viernes, 15 de octubre de 2010

Classic fiction

Learning objective: To learn how to extract information from a classic text.

This is an extract from a book called Treasure Island. Read it twice, carefully.

... I was far less afraid of the captain himself than anybody else wo knew him. There were nights when he took a good deal more rum and water than his head would carry; and then he would sometimes sit and sing his wicked, old, sea-songs, minding nobody. But sometimes he would call for glasses round, and force all the trembling company to listen to his stories or bear a chorus to his singing. Often I have heard the house shaking with "Yo-ho-ho, and a blottle of rum", all the neighbours joining in for dear life, with the fear of death upon them, each singing luder than the other to avoid remark. For in theses fits he was the most over-riding companinon ever known. He would slap his hand on the table for silence all round. He would slap his hand on the table for silence all round. He would fly up in a passion of anger at a question, or sometimes because none was put, and so he judged the company was not following his story. Nor would he allow anyone to leave the inn till he had drunk himself sleepy and reeled off to bed.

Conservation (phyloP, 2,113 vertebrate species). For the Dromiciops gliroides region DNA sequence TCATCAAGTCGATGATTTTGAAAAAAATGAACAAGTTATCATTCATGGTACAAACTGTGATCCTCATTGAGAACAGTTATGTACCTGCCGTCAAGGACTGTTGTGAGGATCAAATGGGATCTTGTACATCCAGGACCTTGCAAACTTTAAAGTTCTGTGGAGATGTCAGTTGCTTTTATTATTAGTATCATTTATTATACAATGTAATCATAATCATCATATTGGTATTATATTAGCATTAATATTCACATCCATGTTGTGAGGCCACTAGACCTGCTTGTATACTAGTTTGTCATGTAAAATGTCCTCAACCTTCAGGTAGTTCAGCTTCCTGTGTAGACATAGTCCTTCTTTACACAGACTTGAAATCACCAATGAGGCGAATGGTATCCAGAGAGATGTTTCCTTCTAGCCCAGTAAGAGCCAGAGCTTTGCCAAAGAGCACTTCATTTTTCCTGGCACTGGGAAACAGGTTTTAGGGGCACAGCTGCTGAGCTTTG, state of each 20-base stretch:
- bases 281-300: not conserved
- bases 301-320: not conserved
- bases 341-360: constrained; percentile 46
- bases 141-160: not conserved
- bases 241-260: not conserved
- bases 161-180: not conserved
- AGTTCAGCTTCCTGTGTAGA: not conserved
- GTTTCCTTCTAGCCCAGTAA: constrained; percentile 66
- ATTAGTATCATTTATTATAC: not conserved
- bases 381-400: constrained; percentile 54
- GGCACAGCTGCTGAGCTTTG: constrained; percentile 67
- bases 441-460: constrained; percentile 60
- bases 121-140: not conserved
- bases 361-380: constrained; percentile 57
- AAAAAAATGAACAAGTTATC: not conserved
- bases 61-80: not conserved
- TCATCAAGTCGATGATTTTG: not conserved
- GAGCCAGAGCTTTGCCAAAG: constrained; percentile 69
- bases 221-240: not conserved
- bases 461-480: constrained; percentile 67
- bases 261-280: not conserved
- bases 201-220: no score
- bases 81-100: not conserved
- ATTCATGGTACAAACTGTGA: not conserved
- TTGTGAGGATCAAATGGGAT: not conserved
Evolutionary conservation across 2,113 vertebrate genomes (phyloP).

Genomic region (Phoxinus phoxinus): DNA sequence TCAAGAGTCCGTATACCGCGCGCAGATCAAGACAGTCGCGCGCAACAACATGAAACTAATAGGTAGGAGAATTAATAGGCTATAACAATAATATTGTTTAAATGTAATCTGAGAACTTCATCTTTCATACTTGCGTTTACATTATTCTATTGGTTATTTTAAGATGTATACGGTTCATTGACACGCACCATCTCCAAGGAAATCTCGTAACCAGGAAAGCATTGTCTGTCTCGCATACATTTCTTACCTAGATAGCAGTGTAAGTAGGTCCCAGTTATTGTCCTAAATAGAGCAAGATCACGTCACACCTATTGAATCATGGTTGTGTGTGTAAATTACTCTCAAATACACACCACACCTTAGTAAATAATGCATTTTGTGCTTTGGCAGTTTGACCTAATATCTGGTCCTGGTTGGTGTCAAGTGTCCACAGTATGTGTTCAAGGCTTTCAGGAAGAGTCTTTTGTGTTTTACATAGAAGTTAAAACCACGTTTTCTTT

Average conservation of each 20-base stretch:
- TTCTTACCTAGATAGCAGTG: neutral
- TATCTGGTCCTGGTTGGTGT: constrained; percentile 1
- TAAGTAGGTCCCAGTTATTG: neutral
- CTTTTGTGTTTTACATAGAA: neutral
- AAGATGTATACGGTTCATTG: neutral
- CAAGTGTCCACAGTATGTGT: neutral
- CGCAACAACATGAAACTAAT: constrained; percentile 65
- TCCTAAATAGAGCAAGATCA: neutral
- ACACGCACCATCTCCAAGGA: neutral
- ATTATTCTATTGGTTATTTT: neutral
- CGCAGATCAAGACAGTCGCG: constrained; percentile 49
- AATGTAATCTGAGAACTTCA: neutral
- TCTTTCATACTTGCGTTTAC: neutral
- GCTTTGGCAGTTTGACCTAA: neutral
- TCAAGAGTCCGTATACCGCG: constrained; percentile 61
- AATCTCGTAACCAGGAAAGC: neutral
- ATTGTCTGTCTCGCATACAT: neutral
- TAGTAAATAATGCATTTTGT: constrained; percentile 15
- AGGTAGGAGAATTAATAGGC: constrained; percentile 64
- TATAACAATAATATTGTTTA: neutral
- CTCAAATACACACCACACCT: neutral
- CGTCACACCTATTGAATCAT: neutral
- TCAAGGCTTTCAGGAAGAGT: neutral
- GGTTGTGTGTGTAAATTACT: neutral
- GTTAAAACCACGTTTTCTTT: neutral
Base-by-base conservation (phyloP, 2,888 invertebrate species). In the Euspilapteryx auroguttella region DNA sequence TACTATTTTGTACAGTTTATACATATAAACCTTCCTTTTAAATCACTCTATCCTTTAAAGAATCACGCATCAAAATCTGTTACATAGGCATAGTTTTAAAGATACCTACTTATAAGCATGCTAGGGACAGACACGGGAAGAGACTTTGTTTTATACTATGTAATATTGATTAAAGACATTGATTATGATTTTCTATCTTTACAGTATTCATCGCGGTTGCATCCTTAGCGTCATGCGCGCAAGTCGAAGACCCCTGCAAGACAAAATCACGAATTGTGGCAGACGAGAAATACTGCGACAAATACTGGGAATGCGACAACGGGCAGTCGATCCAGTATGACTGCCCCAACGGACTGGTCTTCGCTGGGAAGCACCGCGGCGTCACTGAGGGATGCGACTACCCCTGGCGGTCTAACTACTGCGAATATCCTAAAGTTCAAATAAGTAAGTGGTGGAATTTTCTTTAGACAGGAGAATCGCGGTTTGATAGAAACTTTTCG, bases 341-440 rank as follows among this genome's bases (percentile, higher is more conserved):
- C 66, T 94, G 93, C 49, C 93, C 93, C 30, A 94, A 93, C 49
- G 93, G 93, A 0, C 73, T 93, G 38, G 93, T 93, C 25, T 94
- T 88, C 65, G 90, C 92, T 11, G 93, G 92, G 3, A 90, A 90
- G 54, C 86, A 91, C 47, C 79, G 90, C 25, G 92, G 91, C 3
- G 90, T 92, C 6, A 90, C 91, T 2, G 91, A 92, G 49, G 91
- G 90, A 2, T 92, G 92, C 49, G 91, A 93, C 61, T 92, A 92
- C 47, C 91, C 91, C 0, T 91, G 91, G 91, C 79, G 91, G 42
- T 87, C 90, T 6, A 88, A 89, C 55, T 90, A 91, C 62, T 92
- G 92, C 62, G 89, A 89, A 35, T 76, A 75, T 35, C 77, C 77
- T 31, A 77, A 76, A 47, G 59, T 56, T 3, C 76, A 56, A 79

Robert Louis Stevenson (1850-94)

Use the text above to answer the following questions.

1.  Was the person telling the story afraid of the captain?
2.  What kind of person was the captain?
3.  What did he do when he drank too much?
4.  Why did everyone sing so louldly? Explain your answer.
5.  What made the captain angry?
6.  Why did he slap his hand on the table?
7.  Do you think the person telling the story knows the captain well?